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Fouche pedals to the top of his sport

Former Boonsboro soccer player is now an elite bicycle racer

August 18, 2010|By ANDREW MASON
  • Brian Fouche, right, of Hagerstown, competes earlier this year in the Wilmington (Del.) Grand Prix men's pro 35-mile criterium -- a USA Cycling National Race Calendar Series event. Fouche, 27, rides for the Annapolis Bicycle Racing Team.
Submitted photo,

Brian Fouche stands only 5 feet, 7 inches tall and weighs a mere 130 pounds.

But give him two wheels, and the 27-year-old Hagerstown man can land the punch of a giant.

"He can put a serious hurting on you on a bicycle," said Scotty Gordon, the owner of River City Cycles in Williamsport. "That's for sure."

Few can match Fouche's strength in the sport of cycling.

He is one of only a handful of Category 1 riders in Maryland, and is believed to be Washington County's first.

If this were pro baseball, Fouche, a 2001 Boonsboro High School graduate, would be playing at the Triple-A level.

"Basically, when you're a Category 1 cyclist, it means you can do any professional races in the U.S.," said Fouche, who has competed in many of them over the years, most recently as a member of the Annapolis Bicycle Racing Team.

He said he competes in about 15 to 20 road races a year, along with another five to 10 cyclocross (an off-road form of bicycle racing) events.

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Fouche, who works at the U.S. Census Bureau in Hagerstown, consistently logs hundreds of miles each week in training.

It all began with high school soccer.

"I started cycling between my junior and senior year because I really wasn't into running, and I needed something to get me into shape for soccer," said Fouche, who was a two-year varsity starter at Boonsboro. "Then I went to college, I had a bike, and I started riding a little more and got into it. And then I got introduced to racing my sophomore year.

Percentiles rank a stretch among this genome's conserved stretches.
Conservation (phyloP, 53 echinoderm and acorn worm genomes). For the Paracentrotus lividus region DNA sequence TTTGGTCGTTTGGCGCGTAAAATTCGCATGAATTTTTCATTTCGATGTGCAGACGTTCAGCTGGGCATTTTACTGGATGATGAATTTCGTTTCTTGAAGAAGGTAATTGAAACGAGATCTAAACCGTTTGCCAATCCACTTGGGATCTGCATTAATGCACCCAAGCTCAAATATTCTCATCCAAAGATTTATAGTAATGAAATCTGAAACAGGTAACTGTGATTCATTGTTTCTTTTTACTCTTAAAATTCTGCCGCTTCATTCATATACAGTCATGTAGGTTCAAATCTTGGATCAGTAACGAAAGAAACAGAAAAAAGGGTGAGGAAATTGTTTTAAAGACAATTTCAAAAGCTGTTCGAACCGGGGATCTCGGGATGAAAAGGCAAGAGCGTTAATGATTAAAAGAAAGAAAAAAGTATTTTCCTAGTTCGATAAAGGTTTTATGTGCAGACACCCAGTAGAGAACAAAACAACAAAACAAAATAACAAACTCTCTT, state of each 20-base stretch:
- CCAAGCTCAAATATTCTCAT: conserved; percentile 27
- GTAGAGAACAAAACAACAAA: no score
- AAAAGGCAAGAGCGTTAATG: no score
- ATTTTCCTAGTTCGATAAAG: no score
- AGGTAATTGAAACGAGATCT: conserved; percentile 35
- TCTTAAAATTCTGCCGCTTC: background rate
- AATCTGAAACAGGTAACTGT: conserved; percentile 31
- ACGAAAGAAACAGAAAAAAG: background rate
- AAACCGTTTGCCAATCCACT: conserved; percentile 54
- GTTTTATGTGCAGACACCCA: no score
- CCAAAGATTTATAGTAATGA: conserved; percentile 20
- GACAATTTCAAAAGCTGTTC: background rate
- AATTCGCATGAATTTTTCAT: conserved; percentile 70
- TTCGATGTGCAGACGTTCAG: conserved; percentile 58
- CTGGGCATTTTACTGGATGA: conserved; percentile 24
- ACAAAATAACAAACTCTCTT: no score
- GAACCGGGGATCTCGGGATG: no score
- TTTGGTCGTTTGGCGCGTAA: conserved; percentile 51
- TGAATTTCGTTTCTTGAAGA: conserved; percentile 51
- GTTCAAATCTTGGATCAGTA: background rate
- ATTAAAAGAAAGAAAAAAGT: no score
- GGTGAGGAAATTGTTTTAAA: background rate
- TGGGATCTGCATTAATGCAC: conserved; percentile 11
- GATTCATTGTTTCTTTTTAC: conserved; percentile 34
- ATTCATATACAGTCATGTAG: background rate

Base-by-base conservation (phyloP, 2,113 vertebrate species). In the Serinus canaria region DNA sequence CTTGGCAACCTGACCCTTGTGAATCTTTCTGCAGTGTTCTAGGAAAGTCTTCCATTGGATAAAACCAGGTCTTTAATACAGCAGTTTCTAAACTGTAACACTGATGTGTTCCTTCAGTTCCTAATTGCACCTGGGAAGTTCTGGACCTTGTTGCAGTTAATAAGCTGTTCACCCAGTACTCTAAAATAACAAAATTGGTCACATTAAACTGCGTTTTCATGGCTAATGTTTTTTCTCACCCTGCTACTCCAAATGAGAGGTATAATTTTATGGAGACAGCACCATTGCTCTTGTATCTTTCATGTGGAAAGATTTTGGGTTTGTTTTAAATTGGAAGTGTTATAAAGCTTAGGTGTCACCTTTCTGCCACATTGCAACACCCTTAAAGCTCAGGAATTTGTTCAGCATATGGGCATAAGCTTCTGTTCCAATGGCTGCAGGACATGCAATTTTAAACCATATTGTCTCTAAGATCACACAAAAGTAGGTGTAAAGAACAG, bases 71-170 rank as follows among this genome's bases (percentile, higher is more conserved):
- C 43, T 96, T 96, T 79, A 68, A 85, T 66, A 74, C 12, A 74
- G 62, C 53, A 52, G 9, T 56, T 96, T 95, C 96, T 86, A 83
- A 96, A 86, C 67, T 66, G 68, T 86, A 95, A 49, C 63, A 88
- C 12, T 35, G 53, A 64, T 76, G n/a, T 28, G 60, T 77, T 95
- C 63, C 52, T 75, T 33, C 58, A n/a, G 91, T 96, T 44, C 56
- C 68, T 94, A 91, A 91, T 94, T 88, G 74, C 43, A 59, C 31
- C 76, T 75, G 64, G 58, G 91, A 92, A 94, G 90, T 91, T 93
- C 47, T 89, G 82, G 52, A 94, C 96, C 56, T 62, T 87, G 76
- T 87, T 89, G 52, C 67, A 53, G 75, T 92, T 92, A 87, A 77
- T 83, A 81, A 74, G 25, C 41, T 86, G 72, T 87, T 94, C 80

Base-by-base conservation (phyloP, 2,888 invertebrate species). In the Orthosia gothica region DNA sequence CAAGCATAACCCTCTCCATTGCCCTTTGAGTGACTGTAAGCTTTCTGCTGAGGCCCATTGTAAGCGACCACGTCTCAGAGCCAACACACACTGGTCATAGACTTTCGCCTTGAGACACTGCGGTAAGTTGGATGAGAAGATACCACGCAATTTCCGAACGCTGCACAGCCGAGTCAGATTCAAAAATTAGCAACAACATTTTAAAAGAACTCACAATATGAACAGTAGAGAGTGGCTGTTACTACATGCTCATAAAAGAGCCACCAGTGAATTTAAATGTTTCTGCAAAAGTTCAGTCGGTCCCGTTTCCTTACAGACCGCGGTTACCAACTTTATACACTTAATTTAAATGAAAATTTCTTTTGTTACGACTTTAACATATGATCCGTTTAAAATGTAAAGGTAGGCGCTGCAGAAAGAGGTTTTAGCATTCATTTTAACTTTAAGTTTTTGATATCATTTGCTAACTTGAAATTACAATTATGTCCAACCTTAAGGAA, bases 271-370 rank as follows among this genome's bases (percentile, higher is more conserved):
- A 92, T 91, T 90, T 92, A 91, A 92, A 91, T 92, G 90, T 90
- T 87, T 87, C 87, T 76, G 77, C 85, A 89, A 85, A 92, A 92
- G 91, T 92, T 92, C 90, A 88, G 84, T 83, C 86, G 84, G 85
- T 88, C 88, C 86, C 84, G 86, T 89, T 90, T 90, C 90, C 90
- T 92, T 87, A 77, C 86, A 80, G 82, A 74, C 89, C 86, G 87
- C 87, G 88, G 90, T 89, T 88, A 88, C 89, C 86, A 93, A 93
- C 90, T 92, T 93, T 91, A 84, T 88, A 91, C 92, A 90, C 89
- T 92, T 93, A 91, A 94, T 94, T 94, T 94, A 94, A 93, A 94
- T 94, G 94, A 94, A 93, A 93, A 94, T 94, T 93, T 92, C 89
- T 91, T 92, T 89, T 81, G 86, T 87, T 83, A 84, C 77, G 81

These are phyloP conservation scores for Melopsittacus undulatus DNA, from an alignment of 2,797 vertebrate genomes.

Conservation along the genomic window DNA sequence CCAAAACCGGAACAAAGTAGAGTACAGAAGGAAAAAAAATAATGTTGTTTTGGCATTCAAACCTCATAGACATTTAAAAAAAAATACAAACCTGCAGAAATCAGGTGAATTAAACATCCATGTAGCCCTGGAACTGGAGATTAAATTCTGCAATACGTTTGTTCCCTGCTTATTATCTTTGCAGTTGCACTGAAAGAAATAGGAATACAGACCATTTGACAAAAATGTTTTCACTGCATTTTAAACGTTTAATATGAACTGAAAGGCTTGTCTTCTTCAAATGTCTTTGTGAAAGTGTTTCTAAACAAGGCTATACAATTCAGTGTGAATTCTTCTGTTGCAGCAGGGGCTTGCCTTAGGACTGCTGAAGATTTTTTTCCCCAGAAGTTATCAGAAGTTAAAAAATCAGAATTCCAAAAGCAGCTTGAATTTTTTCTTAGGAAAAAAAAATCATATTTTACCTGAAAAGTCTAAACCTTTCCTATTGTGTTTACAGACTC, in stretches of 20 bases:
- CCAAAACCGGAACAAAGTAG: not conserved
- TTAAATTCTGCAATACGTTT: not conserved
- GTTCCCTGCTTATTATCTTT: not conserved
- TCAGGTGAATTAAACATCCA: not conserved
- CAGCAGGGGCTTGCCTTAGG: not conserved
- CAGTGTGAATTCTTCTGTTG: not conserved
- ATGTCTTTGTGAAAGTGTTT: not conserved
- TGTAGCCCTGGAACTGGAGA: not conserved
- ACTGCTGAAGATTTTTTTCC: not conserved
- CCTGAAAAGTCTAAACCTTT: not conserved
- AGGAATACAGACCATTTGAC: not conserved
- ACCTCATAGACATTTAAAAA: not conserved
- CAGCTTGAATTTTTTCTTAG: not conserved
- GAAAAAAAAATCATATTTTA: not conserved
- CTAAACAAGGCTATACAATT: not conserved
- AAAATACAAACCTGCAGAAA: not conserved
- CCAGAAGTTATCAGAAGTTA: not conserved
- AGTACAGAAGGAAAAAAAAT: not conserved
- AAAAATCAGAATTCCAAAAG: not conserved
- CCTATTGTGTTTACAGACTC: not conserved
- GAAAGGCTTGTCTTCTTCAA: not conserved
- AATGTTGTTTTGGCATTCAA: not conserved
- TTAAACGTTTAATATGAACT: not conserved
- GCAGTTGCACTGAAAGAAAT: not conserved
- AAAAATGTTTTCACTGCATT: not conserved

"I did a few races and was hooked. I started racing more and more and just moved up through the ranks."

The dream was to be a full-time pro racer.

"When I came out of college it was," said Fouche, a 2005 St. Mary's College of Maryland graduate. "I traveled around a bunch and did a bunch of big pro races. And then I sort of realized that, in the U.S., it's just not there. It's very hard to make a living.

"If I do really well in a race, I might win $100."

He said one of the highlights of his career is placing second last year at the extremely competitive Turkey Hill Country Classic -- a hilly 80-mile road race in the Lancaster, Pa., area. For that, he won $250.

But Fouche, obviously, isn't in it for the money.

"He just loves the sport, loves the competition," said Gordon, a friend and fellow rider. "And the guy is crazy. It will be 30 degrees and raining, and he'll be out riding in it.

"The immense talent this guy also displays is just incredible. He's probably the strongest and best all-around cyclist we've ever seen in this county."

Fouche also might be the best local athlete you'd never heard of.

"Cycling is kind of like an underground sport in the U.S.," Fouche said. "You go up to somebody and ask them to name two professional cyclists, they'll tell you Lance Armstrong and they're not going to be able to tell you anyone else."

As for Fouche's future, it's sure to include a lot more pedaling.

"I just want to train hard and have fun," he said. "I love riding, and I'm sure I'm always going to want to race.

"The one thing that I really like about cycling," he added, "is that, unlike some other things, what you put into it is what you get out of it. If you don't train, you're not going to do well in a race. If you train hard, you're going to do well. There's no judging in a race. It's how hard you are willing to push yourself."

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